Congratulations!! I have to say that I think Keeta got a pretty special person to help her to reach (over-reach??) her potential. You have every right to be proud of Keeta and she deserves it .... but you deserve to be very proud of yourself - but I think that the fun and enjoyment you both are getting out of this, is the main focus for you. This makes the fact that others, including this man (one of Canada's top international level competitors), see what you have done with your lovely dog is truly worth notice. All the very, very best.
 

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Way to go. Now to keep it up and really impress everybody.
 

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Way to go both of you. You have so much to be proud of with a compliment like that. It's so nice to hear stories about rescued dogs (and mutts) that can go and perform with the best of them. Sounds like all the work you've put into Keeta has paid off and you have a wonderful dog by your side. Congratulations.
 

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That's our Keeta!! This difficult dogs are the one that make thebest trainer. You've been blessed with her because of all you had to learn in the process. Keeta will be forever your special girl, and not only for being the first but because of all the fences you had to jump along with her. I hope to hear from you in 20 more years, with you second or third or fourth dog in training. By then you'll be the best.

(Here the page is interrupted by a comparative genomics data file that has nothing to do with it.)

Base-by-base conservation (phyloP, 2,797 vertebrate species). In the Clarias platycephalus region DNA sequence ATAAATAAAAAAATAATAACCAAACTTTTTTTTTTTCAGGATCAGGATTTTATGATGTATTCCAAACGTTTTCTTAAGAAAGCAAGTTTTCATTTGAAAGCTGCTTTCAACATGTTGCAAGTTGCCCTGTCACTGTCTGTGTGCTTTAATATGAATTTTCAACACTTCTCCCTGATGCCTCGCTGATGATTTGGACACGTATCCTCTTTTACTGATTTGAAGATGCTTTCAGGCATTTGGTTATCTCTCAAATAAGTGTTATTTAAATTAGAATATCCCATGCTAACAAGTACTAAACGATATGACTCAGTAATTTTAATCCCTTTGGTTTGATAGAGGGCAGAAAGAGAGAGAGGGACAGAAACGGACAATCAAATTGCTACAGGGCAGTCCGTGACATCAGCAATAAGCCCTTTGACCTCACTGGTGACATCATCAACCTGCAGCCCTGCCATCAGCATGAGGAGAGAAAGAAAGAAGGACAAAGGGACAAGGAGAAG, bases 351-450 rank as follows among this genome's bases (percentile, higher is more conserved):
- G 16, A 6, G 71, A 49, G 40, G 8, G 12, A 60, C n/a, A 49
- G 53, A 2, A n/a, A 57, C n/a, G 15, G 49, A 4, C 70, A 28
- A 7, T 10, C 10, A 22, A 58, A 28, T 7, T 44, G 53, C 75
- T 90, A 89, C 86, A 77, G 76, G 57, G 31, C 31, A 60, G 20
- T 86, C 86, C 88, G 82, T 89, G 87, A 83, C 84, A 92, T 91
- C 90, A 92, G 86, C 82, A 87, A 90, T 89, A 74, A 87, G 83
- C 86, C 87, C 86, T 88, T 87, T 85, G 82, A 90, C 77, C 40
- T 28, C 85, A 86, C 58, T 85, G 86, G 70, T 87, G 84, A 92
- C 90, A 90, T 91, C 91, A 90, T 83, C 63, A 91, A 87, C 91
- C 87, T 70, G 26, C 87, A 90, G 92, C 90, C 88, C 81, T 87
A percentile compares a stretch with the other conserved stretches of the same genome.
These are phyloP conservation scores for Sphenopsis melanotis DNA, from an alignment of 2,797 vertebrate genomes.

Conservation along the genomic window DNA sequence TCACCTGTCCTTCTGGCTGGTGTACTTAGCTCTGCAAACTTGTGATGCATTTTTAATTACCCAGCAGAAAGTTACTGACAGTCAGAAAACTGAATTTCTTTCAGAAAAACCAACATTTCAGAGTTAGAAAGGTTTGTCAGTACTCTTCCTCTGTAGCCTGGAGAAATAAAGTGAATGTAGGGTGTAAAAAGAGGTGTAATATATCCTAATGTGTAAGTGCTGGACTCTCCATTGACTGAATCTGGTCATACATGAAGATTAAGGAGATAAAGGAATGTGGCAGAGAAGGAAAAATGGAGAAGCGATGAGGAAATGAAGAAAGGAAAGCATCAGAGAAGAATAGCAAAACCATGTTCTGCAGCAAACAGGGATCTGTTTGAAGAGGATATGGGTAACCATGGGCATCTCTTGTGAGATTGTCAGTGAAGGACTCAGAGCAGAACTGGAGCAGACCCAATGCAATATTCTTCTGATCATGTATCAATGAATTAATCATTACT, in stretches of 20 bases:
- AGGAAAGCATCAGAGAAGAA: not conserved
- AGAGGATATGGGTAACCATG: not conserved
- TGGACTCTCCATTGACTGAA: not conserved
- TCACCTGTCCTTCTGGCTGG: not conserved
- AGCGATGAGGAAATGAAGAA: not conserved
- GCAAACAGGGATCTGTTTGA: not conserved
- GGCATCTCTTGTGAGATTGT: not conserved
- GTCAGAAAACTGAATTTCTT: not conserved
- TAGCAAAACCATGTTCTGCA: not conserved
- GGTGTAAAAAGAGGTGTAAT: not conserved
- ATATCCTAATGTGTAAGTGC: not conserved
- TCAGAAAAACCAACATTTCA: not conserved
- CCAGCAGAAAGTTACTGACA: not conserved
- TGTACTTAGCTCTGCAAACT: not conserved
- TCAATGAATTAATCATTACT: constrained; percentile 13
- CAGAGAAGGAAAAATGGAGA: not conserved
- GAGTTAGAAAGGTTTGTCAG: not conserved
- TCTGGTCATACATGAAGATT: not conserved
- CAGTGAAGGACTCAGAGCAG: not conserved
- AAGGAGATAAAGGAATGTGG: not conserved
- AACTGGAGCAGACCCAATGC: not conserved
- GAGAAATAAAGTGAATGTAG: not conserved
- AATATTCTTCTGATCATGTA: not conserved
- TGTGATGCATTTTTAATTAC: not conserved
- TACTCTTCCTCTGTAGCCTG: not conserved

When will we have more pics of her training?
 

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Thank you all for all the nice comments. I think I have to go and buy a new hat because now my head is so swollen, my old hat doesn't fit anymore!

I've always said that I am grateful for having a "difficult" dog, because she forced me to be a better dog owner, a better dog trainer, and in the process, become a better person overall. Though I brag about all that I have accomplished with her, the miracle is how much she has taught me along the way.

Thank you Ruth for the encouragement! I know that Keeta (and all dogs for that matter, except perhaps Jean's "project" dogs
) have an unlimited potential to learn, but all dogs are limited by their amount of drive. Drive cannot be learnt, it is something innate that the dog is born with, and this is what will limit a dog's potential to succeed in such endeavors as herding, retrieving, or Schutzhund. You cannot put more drive into a dog than what they were born with, so there is some limitations in working ability in that respect. Does not diminish the heart and effort Keeta puts into her work. She may actually be giving us MORE heart, MORE effort, and MORE courage than all the other dogs, as they have it in abundance, while Keeta has to reach deep within herself and give 100% all the time.

Quote:That's our Keeta!!
Ha! I feel like she is becoming something of a celebrity here. Now, will the subtle pressure for her to prove herself worthy be her undoing? Stay tuned for more adventures!

Catalina, twenty years from now, I'll be . . . old. Too old! And the reason there aren't any training pics of Keeta is because usually I'm in them too, and I want to spare all of you the agony of having to see that! Actually, we haven't trained all winter - so no pics, and I hate bugging people for pics, and I'm usually out in the morning or the evening when the light is soft because I have a minor disability and I am very sensitive to bright light, so morning/evening light, overcast days = action pictures of poor quality.